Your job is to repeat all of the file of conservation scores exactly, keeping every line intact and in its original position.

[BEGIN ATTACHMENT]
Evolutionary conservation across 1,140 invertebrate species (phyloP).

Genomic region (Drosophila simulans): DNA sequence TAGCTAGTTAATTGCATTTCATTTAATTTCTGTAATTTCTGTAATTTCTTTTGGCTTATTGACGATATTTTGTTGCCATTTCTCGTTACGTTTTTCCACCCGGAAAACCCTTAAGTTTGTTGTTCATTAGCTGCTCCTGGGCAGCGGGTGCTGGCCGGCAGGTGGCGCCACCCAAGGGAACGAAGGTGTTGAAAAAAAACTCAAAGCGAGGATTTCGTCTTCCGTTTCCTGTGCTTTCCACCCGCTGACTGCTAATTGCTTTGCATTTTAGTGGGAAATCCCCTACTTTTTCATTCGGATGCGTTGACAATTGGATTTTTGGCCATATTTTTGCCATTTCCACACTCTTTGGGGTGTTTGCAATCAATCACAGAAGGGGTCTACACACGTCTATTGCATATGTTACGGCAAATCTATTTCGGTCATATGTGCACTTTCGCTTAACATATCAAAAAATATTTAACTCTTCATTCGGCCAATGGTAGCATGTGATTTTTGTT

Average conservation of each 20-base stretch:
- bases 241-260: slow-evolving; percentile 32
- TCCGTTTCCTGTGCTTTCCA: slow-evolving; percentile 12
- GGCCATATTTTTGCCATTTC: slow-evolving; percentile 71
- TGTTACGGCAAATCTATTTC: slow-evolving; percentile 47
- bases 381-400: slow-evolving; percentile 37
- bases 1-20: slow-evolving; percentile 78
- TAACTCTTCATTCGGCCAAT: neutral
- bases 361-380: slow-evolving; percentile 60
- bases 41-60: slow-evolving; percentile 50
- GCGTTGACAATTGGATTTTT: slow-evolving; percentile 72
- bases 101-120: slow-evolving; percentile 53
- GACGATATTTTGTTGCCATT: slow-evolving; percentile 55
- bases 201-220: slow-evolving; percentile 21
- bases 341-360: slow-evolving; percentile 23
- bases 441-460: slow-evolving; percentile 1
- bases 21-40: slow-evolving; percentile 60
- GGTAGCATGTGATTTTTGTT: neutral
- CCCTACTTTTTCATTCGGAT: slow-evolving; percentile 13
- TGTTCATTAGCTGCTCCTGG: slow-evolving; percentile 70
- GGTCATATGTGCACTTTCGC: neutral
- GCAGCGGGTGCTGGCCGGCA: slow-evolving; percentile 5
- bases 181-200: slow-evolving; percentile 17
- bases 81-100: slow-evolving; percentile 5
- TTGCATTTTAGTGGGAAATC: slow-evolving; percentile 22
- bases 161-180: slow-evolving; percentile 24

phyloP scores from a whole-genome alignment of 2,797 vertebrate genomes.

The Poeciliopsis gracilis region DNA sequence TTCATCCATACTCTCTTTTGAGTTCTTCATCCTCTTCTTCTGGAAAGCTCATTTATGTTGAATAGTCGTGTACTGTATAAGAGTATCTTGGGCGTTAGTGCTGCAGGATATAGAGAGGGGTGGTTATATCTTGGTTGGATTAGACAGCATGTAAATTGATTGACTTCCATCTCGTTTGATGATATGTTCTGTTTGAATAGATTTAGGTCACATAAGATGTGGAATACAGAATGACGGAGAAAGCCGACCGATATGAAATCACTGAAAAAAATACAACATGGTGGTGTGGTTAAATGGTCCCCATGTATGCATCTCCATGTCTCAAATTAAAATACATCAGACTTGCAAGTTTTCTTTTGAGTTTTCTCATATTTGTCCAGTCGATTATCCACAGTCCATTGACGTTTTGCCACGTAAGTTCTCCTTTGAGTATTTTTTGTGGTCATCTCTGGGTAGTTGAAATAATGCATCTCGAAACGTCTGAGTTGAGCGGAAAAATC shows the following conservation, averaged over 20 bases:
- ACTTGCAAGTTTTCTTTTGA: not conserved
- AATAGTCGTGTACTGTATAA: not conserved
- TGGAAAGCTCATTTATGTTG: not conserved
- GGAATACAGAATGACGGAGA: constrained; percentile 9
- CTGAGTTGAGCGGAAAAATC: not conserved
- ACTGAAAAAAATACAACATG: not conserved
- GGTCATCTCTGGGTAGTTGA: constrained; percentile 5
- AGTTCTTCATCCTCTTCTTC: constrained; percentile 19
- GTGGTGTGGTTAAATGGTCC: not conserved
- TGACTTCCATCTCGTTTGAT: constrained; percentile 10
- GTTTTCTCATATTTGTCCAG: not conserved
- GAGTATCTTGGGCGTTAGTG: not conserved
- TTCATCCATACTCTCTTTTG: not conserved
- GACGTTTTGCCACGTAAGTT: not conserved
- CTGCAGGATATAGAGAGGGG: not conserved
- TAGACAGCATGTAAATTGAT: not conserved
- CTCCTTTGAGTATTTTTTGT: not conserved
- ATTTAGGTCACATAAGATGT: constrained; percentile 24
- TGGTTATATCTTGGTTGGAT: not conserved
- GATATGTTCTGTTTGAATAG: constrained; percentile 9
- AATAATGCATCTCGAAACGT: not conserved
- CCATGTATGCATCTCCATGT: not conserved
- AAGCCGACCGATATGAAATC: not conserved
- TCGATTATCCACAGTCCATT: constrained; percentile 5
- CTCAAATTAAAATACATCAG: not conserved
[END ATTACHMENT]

Evolutionary conservation across 1,140 invertebrate species (phyloP).

Genomic region (Drosophila simulans): DNA sequence TAGCTAGTTAATTGCATTTCATTTAATTTCTGTAATTTCTGTAATTTCTTTTGGCTTATTGACGATATTTTGTTGCCATTTCTCGTTACGTTTTTCCACCCGGAAAACCCTTAAGTTTGTTGTTCATTAGCTGCTCCTGGGCAGCGGGTGCTGGCCGGCAGGTGGCGCCACCCAAGGGAACGAAGGTGTTGAAAAAAAACTCAAAGCGAGGATTTCGTCTTCCGTTTCCTGTGCTTTCCACCCGCTGACTGCTAATTGCTTTGCATTTTAGTGGGAAATCCCCTACTTTTTCATTCGGATGCGTTGACAATTGGATTTTTGGCCATATTTTTGCCATTTCCACACTCTTTGGGGTGTTTGCAATCAATCACAGAAGGGGTCTACACACGTCTATTGCATATGTTACGGCAAATCTATTTCGGTCATATGTGCACTTTCGCTTAACATATCAAAAAATATTTAACTCTTCATTCGGCCAATGGTAGCATGTGATTTTTGTT

Average conservation of each 20-base stretch:
- bases 241-260: slow-evolving; percentile 32
- TCCGTTTCCTGTGCTTTCCA: slow-evolving; percentile 12
- GGCCATATTTTTGCCATTTC: slow-evolving; percentile 71
- TGTTACGGCAAATCTATTTC: slow-evolving; percentile 47
- bases 381-400: slow-evolving; percentile 37
- bases 1-20: slow-evolving; percentile 78
- TAACTCTTCATTCGGCCAAT: neutral
- bases 361-380: slow-evolving; percentile 60
- bases 41-60: slow-evolving; percentile 50
- GCGTTGACAATTGGATTTTT: slow-evolving; percentile 72
- bases 101-120: slow-evolving; percentile 53
- GACGATATTTTGTTGCCATT: slow-evolving; percentile 55
- bases 201-220: slow-evolving; percentile 21
- bases 341-360: slow-evolving; percentile 23
- bases 441-460: slow-evolving; percentile 1
- bases 21-40: slow-evolving; percentile 60
- GGTAGCATGTGATTTTTGTT: neutral
- CCCTACTTTTTCATTCGGAT: slow-evolving; percentile 13
- TGTTCATTAGCTGCTCCTGG: slow-evolving; percentile 70
- GGTCATATGTGCACTTTCGC: neutral
- GCAGCGGGTGCTGGCCGGCA: slow-evolving; percentile 5
- bases 181-200: slow-evolving; percentile 17
- bases 81-100: slow-evolving; percentile 5
- TTGCATTTTAGTGGGAAATC: slow-evolving; percentile 22
- bases 161-180: slow-evolving; percentile 24

phyloP scores from a whole-genome alignment of 2,797 vertebrate genomes.

The Poeciliopsis gracilis region DNA sequence TTCATCCATACTCTCTTTTGAGTTCTTCATCCTCTTCTTCTGGAAAGCTCATTTATGTTGAATAGTCGTGTACTGTATAAGAGTATCTTGGGCGTTAGTGCTGCAGGATATAGAGAGGGGTGGTTATATCTTGGTTGGATTAGACAGCATGTAAATTGATTGACTTCCATCTCGTTTGATGATATGTTCTGTTTGAATAGATTTAGGTCACATAAGATGTGGAATACAGAATGACGGAGAAAGCCGACCGATATGAAATCACTGAAAAAAATACAACATGGTGGTGTGGTTAAATGGTCCCCATGTATGCATCTCCATGTCTCAAATTAAAATACATCAGACTTGCAAGTTTTCTTTTGAGTTTTCTCATATTTGTCCAGTCGATTATCCACAGTCCATTGACGTTTTGCCACGTAAGTTCTCCTTTGAGTATTTTTTGTGGTCATCTCTGGGTAGTTGAAATAATGCATCTCGAAACGTCTGAGTTGAGCGGAAAAATC shows the following conservation, averaged over 20 bases:
- ACTTGCAAGTTTTCTTTTGA: not conserved
- AATAGTCGTGTACTGTATAA: not conserved
- TGGAAAGCTCATTTATGTTG: not conserved
- GGAATACAGAATGACGGAGA: constrained; percentile 9
- CTGAGTTGAGCGGAAAAATC: not conserved
- ACTGAAAAAAATACAACATG: not conserved
- GGTCATCTCTGGGTAGTTGA: constrained; percentile 5
- AGTTCTTCATCCTCTTCTTC: constrained; percentile 19
- GTGGTGTGGTTAAATGGTCC: not conserved
- TGACTTCCATCTCGTTTGAT: constrained; percentile 10
- GTTTTCTCATATTTGTCCAG: not conserved
- GAGTATCTTGGGCGTTAGTG: not conserved
- TTCATCCATACTCTCTTTTG: not conserved
- GACGTTTTGCCACGTAAGTT: not conserved
- CTGCAGGATATAGAGAGGGG: not conserved
- TAGACAGCATGTAAATTGAT: not conserved
- CTCCTTTGAGTATTTTTTGT: not conserved
- ATTTAGGTCACATAAGATGT: constrained; percentile 24
- TGGTTATATCTTGGTTGGAT: not conserved
- GATATGTTCTGTTTGAATAG: constrained; percentile 9
- AATAATGCATCTCGAAACGT: not conserved
- CCATGTATGCATCTCCATGT: not conserved
- AAGCCGACCGATATGAAATC: not conserved
- TCGATTATCCACAGTCCATT: constrained; percentile 5
- CTCAAATTAAAATACATCAG: not conserved